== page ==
Giovanni Gabrieli, publ. 1615
Arguably Gabrieli’s most famous work is In ecclesiis, a motet of fourteen parts and Basso per l’organo. Following delivery from the plague in 1577, a mass of the Holy Trinity was celebrated in the Church of the Redeemer on the Giudecca. Every year thereafter, a procession headed by the Doge made its way to the Church of the Redeemer to hear low mass, then returned to Saint Mark’s for high mass to celebrate the event. In ecclesiis seems to have been conceived as part of this latter service.
Published posthumously in Gabrieli’s 1615 Sacrae symphoniae (“Sacred Symphonies”), the motet is written for three groups: the first comprising soloists, while the second is designated capella or chorus. Its function seems strictly to participate in the alleluia refrain. The third group comprises cornettos, trombones and violino (we would call it a viola), while the basso per l’organo plays throughout as a rudimentary continuo part.
(Quintus) In ecclesiis benedicite Domino.
In the churches bless ye the Lord.
(Octavus) In omni loco dominationis benedic anima mea Dominum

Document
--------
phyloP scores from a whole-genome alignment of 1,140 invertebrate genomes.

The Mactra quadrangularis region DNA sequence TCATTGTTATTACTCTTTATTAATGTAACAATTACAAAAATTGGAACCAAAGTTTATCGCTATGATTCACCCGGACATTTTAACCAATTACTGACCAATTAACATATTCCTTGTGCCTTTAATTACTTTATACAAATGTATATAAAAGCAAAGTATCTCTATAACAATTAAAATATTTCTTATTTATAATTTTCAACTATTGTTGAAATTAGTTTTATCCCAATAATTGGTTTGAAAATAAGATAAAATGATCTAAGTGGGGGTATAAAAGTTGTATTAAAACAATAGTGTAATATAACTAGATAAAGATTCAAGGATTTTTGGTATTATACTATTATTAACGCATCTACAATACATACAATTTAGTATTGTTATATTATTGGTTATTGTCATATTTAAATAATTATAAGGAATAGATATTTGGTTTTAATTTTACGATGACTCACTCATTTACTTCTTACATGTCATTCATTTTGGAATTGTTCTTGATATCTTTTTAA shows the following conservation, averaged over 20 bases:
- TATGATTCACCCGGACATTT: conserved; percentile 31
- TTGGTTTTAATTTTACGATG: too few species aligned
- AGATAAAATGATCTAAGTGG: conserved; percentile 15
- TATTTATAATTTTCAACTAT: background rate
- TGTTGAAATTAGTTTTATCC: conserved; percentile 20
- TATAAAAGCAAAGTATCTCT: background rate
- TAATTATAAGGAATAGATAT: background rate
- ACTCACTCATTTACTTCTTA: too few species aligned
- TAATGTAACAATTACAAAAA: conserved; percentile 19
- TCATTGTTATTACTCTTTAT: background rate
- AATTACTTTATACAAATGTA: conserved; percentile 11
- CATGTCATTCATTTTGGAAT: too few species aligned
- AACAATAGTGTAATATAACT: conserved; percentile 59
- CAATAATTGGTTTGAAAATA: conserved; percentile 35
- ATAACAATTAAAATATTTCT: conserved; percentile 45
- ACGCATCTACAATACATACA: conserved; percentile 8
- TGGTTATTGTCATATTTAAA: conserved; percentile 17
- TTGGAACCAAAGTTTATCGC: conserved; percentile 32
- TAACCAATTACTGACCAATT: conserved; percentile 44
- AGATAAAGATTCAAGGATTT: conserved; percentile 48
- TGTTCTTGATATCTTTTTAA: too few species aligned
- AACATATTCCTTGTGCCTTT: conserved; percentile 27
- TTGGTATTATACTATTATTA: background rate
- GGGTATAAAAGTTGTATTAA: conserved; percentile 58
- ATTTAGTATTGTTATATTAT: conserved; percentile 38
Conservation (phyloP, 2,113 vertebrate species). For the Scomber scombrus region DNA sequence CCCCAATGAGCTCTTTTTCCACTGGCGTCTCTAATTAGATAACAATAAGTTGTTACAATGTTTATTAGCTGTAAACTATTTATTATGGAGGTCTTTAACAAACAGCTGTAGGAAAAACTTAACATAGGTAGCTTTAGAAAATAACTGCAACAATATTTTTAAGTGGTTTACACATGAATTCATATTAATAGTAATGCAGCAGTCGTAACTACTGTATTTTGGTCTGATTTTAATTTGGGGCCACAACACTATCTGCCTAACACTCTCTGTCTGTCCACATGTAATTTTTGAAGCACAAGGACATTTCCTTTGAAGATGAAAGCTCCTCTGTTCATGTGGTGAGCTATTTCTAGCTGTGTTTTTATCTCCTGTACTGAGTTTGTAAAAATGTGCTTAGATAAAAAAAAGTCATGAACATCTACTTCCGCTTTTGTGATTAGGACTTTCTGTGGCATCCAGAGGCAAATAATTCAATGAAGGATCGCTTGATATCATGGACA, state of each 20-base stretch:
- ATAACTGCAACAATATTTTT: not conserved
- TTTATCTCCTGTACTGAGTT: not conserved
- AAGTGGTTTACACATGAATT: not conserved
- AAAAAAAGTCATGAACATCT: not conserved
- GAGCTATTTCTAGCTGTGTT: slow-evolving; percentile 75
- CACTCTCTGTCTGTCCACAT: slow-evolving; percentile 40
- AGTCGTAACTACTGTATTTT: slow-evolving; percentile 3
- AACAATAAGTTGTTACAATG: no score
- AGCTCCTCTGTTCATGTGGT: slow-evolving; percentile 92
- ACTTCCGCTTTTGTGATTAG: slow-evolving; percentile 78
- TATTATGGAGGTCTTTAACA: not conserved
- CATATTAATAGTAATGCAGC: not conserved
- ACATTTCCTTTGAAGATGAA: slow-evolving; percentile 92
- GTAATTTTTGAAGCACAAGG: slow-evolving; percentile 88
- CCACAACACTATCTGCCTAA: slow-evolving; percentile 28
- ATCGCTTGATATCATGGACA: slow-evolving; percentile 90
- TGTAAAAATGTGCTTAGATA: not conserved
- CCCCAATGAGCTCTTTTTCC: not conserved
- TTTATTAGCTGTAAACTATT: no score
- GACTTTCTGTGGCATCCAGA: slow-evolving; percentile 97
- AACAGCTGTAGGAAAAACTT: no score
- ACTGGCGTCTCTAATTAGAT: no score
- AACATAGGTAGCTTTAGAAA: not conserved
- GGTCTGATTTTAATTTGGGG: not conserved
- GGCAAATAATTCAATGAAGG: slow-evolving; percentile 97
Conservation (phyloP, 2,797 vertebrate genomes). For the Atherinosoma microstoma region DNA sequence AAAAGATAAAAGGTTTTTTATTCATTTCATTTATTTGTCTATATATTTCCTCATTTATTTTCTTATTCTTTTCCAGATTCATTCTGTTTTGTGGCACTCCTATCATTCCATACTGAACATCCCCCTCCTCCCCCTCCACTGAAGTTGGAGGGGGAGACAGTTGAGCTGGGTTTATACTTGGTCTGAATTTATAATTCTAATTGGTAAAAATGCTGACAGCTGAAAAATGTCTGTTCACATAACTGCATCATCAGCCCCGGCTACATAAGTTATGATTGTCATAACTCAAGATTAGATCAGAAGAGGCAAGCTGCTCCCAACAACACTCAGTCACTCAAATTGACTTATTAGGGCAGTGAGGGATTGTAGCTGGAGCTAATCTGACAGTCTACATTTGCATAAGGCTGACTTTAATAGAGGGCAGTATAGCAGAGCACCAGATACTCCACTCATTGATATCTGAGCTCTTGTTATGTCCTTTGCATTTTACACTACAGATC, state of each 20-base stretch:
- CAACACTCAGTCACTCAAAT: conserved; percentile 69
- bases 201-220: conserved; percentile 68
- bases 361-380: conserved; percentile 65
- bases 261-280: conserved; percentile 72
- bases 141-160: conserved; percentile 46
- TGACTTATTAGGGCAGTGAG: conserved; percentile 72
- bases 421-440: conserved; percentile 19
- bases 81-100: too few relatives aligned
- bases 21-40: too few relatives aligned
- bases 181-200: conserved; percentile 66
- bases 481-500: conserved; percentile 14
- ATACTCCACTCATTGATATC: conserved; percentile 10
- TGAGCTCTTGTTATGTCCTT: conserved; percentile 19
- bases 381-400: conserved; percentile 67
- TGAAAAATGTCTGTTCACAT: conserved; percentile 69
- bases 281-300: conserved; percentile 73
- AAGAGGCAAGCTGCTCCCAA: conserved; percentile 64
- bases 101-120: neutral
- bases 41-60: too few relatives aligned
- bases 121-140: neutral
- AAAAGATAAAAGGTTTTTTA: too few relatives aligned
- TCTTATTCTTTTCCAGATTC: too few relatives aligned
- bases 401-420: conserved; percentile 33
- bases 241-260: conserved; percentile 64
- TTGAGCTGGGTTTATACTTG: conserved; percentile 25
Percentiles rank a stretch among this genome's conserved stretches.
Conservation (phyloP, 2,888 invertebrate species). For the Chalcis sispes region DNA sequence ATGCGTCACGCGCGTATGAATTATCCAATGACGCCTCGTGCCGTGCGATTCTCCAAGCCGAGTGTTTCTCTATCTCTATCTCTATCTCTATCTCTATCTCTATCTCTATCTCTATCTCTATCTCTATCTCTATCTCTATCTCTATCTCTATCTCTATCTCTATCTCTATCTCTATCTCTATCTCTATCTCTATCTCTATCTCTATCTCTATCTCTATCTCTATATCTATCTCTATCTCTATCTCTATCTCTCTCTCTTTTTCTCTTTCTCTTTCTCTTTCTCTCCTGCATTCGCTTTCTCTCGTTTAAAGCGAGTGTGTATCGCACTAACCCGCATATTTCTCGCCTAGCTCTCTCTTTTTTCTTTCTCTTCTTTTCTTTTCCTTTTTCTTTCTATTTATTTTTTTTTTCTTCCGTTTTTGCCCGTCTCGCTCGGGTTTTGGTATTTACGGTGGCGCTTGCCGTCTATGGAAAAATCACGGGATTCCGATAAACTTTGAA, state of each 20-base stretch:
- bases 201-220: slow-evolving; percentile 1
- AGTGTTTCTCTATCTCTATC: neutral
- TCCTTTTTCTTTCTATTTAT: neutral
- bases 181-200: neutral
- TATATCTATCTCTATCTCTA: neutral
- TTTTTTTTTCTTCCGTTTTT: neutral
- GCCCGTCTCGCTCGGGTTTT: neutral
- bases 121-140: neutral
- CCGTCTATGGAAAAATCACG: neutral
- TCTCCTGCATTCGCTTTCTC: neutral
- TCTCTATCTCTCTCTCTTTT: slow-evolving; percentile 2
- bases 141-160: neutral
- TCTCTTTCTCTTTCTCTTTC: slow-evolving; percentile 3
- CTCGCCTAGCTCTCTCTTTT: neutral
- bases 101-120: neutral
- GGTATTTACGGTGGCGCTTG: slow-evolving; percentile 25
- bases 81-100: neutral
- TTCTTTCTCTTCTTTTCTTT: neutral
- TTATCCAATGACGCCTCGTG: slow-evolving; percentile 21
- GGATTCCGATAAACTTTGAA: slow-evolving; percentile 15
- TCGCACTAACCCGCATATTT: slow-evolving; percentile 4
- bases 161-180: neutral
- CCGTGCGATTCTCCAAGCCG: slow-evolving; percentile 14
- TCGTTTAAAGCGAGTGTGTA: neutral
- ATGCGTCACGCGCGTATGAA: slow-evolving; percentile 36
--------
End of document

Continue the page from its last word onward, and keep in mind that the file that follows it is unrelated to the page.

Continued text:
In all His dominions praise the Lord, my soul.
(Sinfonia — instruments)
(Altus, tenor) In Deo salutari meo et gloria mea
In God [is] my salvation and my glory
Deus auxilium meum et spes mea in Deo est.
God my aid and my hope is in God, and my hope is in God.
(Quintus, octavus) Deus meus Deus noster te invocamus
My God, our God, we invoke Thee
te adoramus te laudamus, libera nos salva nos vivifica nos.
we adore Thee, we praise Thee, free us, save us, make us to live.
(Tutti) Deus adiutor noster in aeternum.
God our help eternal.
The work is unusual in several aspects. First, the list of voices and instruments is quite specific; Gabrieli knew exactly which instruments should take part. Second, the solos accompanied only by organ were unusual for Saint Mark’s, although not for the Baroque as a whole. Whether or not singers were stationed in different parts of the church, it is clear that the composer wanted to emphasize the antiphonal aspects of the work. And finally, despite the absence of tempo indications, the sectioned structure of the work is clear from the layout of the lyrics above, and it demands pauses and changes in tempo if the words are to be understood.
The work’s effect is all the more stunning as Gabrieli builds the tension inexorably from the beginning. It slackens a little toward the end, only to return with majestic, awe-inspiring chords on the words Deus! Deus! (“God! God!”) and the extended flourishes on in aeternum (“forever”) before ending triumphantly with a final alleluia.